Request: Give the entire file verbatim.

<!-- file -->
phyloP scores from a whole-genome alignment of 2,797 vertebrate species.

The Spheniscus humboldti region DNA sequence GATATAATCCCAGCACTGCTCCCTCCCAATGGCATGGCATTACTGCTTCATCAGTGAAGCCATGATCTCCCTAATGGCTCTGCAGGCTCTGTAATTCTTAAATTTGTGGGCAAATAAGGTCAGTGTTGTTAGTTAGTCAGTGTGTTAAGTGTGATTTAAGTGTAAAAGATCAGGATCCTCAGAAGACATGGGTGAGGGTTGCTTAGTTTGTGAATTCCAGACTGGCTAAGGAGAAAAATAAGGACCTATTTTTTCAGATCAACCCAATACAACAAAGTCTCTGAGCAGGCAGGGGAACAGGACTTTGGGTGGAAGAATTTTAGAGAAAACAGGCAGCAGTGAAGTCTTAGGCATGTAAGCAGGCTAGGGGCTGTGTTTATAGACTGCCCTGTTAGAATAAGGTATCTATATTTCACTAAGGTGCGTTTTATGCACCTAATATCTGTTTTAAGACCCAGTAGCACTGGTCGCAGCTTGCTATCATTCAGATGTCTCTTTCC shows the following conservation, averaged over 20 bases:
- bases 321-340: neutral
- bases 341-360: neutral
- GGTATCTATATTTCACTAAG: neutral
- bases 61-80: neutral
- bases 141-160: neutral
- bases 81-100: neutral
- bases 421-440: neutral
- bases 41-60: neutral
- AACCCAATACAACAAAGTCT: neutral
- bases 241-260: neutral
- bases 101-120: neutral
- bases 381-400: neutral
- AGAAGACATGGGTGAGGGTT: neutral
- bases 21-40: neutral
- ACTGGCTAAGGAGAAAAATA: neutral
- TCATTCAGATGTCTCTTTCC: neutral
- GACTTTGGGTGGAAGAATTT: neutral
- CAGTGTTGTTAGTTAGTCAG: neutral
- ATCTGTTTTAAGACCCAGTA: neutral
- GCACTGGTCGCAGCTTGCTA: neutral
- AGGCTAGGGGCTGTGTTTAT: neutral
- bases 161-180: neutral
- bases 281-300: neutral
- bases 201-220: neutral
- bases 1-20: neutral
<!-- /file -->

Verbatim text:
phyloP scores from a whole-genome alignment of 2,797 vertebrate species.

The Spheniscus humboldti region DNA sequence GATATAATCCCAGCACTGCTCCCTCCCAATGGCATGGCATTACTGCTTCATCAGTGAAGCCATGATCTCCCTAATGGCTCTGCAGGCTCTGTAATTCTTAAATTTGTGGGCAAATAAGGTCAGTGTTGTTAGTTAGTCAGTGTGTTAAGTGTGATTTAAGTGTAAAAGATCAGGATCCTCAGAAGACATGGGTGAGGGTTGCTTAGTTTGTGAATTCCAGACTGGCTAAGGAGAAAAATAAGGACCTATTTTTTCAGATCAACCCAATACAACAAAGTCTCTGAGCAGGCAGGGGAACAGGACTTTGGGTGGAAGAATTTTAGAGAAAACAGGCAGCAGTGAAGTCTTAGGCATGTAAGCAGGCTAGGGGCTGTGTTTATAGACTGCCCTGTTAGAATAAGGTATCTATATTTCACTAAGGTGCGTTTTATGCACCTAATATCTGTTTTAAGACCCAGTAGCACTGGTCGCAGCTTGCTATCATTCAGATGTCTCTTTCC shows the following conservation, averaged over 20 bases:
- bases 321-340: neutral
- bases 341-360: neutral
- GGTATCTATATTTCACTAAG: neutral
- bases 61-80: neutral
- bases 141-160: neutral
- bases 81-100: neutral
- bases 421-440: neutral
- bases 41-60: neutral
- AACCCAATACAACAAAGTCT: neutral
- bases 241-260: neutral
- bases 101-120: neutral
- bases 381-400: neutral
- AGAAGACATGGGTGAGGGTT: neutral
- bases 21-40: neutral
- ACTGGCTAAGGAGAAAAATA: neutral
- TCATTCAGATGTCTCTTTCC: neutral
- GACTTTGGGTGGAAGAATTT: neutral
- CAGTGTTGTTAGTTAGTCAG: neutral
- ATCTGTTTTAAGACCCAGTA: neutral
- GCACTGGTCGCAGCTTGCTA: neutral
- AGGCTAGGGGCTGTGTTTAT: neutral
- bases 161-180: neutral
- bases 281-300: neutral
- bases 201-220: neutral
- bases 1-20: neutral